July 2015 - The following text was written around the time of my exhibition of drawings and paintings entitled Strangers of Commanding Aspect (Gallery AOP, Johannesburg, South Africa,   April 2015). It was included in the exhibition catalogue along with the text by Yvette Gresle (which you can still read by scrolling down to see previous posts).

Dog in Water   2014   Watercolour

From My Diaries 


I had the impression, at least with some, that I was getting through.
There was an ease, an absence of something, that would get me thinking. If my efforts caused me no embarrassment, I’d go on, encouraged and quite confident; having mastered the accent as a feat of mimicry, I was able initially to create the impression that I was, if not fluent in the language, at least sufficiently competent for some kind of exchange.

But then came the reply, with native fluency, and I was stymied. I felt, and must immediately have appeared, a fraud, an interloper, and usually at that point I sensed that any sympathy or curiosity gained just flowed away, and one of us quite quickly would turn and move off.


There are a few who still refer to The Great Capitulation. You can’t necessarily assume they like the term any more than I do, but it radiates enough bitterness. For some, that’s important. Many, however, say there was never a moment of mass dawning when everyone, everywhere, and around the same time, became aware that a fight was coming; that they’d need to try and get away, at the same time knowing it would probably be futile; that they’d end up giving in, or be restrained by force.

Something must have happened though.  Something to prompt the change from undisguised autonomy and unguarded agency, to a state where you must hide all of that and play along.

If there was anything like a revolutionary spirit it arose when it was already too late. When the handover was already so complete that we couldn’t have made a place for ourselves. It seems clear now, that everything was designed for separation and subjugation. Everything. How did it go so far before anyone noticed what was happening? In retrospect it’s not clear, but it was certainly efficient and thoroughly done. Once it began, the assertion of an alternative view would have seemed too ludicrous for words.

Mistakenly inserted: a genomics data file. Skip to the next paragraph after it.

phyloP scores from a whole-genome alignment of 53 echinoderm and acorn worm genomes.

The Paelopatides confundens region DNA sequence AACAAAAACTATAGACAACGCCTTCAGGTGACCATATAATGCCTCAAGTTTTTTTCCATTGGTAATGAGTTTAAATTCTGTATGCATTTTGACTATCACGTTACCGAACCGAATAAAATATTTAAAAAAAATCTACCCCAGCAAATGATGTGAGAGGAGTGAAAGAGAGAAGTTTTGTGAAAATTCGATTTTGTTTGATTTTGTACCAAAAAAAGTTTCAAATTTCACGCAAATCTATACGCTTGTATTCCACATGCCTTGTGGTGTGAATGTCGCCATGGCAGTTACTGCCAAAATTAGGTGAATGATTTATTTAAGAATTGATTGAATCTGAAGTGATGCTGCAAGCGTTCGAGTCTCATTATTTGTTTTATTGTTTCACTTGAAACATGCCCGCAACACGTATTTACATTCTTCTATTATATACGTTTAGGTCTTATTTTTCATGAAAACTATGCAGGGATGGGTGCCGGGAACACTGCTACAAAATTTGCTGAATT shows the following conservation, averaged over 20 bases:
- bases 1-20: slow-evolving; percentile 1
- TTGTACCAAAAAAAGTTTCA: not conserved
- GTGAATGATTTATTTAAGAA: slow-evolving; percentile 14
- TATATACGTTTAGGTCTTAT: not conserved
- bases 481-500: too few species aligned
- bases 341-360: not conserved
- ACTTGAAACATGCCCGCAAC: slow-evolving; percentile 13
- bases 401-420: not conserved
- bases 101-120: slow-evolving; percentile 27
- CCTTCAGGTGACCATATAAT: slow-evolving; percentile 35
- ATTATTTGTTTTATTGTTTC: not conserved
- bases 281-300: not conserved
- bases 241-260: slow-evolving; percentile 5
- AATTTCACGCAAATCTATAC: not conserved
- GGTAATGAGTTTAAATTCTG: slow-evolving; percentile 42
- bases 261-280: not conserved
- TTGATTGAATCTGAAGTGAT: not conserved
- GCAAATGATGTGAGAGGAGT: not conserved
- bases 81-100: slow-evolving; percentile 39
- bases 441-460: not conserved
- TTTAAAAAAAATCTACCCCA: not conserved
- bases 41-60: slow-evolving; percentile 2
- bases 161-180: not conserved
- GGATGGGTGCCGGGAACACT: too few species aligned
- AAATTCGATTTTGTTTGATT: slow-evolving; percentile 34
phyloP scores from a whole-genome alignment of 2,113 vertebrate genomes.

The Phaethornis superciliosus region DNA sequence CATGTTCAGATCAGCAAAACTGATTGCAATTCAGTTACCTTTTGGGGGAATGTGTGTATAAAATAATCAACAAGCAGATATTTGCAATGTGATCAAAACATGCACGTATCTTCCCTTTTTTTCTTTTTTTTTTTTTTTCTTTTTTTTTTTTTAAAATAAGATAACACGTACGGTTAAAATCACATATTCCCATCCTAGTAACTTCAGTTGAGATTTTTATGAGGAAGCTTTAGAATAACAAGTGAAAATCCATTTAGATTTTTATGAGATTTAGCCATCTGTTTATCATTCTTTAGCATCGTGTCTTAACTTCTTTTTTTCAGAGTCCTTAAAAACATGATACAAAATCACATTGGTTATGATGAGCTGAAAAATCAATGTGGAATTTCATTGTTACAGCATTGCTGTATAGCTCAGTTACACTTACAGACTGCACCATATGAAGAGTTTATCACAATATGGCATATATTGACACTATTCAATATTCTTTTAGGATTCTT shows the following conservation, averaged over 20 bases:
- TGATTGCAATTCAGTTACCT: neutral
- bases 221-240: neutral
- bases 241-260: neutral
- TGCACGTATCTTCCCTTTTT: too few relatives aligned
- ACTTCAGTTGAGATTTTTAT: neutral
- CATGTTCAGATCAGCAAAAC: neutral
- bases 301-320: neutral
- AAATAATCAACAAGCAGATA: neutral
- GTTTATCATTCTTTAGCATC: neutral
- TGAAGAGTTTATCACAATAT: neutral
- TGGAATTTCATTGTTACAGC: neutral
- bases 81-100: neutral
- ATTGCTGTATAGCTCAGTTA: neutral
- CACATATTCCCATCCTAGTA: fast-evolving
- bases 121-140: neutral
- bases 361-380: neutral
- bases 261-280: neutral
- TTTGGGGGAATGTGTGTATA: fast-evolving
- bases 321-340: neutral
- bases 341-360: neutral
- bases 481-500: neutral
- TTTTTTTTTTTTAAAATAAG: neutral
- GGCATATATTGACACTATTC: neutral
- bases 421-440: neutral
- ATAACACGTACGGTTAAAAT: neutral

When one finds oneself in a room full of strangers, a useful rule is that one needs quite early on to approach someone and start a conversation. Chances are they’ll be happy you made the approach, and you’ll talk, and for the rest of the evening, you’ll have a sort of ally; someone you now know, in a way, and can return to as you drift around, for further conversation or just a witty remark in passing. The principle is a useful reminder that if you leave it too long, waiting for someone else to make the first move, beyond some point it’ll be too late. When you’ve all been wandering around for a stretch of time, waiting until it is acceptable to leave, it becomes more and more awkward to make an approach. It’s less likely then to appear natural or spontaneous; more likely that your approach will seem forced …a necessity…just stiff and uncomfortable. That’s why you have to make a move early on.


Now, apparently, no one ever wanted it to be like that. Every little part of the system is having to be rehabilitated, not least the concrete design of things; apart, that is, from a few eccentric and incongruous exceptions. These moments of “sensitivity” I find variously charming and naïve, and inadequate, to say the least.  Here’s an example: You run a major highway though a grassland passage, having it cut clear across a crucial route between two positions. You later realise that this was a misguided bit of planning – or absence of planning, if you ask me - and you add a bridge that spans the highway, allowing unbroken passage from one end of the route to the other. So as not to cause alarm to its users, you contrive a continuation of the soils and flora so that the surface of the bridge becomes in effect a narrow strip of the same “fabric” as the grassland.  It works, but you can see why it might have caused some quietly to smile.


Although in cities we live apart, and despite our physical isolation from the rest in separate comfortable places, word gets around, as they say.

 Imagine the Grapevine as a soundless route of communication, but only for those who live outside human language.

 Imagine no grapevine.

 On the acceptance of guardianship :  I’ve learned many useful tricks of compliance and sometimes I’m quite happy.

An Incident   2014   Acrylic on wood panel


“…In our extremities the captain and people told me in jest that they would kill and eat me, but I thought them in earnest and was depressed beyond measure, expecting every moment to be my last. While I was in this situation, one evening they caught, with a good deal of trouble, a large shark, and got it on board. This gladdened my poor heart exceedingly, as I thought it would serve the people to eat instead of their eating me; but very soon, to my astonishment, they cut off a small part of its tail and tossed the rest over the side. This renewed my consternation, and I did not know what to think of these white people, though I very much feared they would kill and eat me.”
   From the diary of Olauda Equiano, a Nigerian born in 1745,                                           kidnapped and sold into slavery.


“Every ruling minority needs to numb and, if possible, to kill the time-sense of those whom it exploits by proposing a continuous present. This is the authoritarian secret of all methods of imprisonment. The barricades [of uprising] break that present.”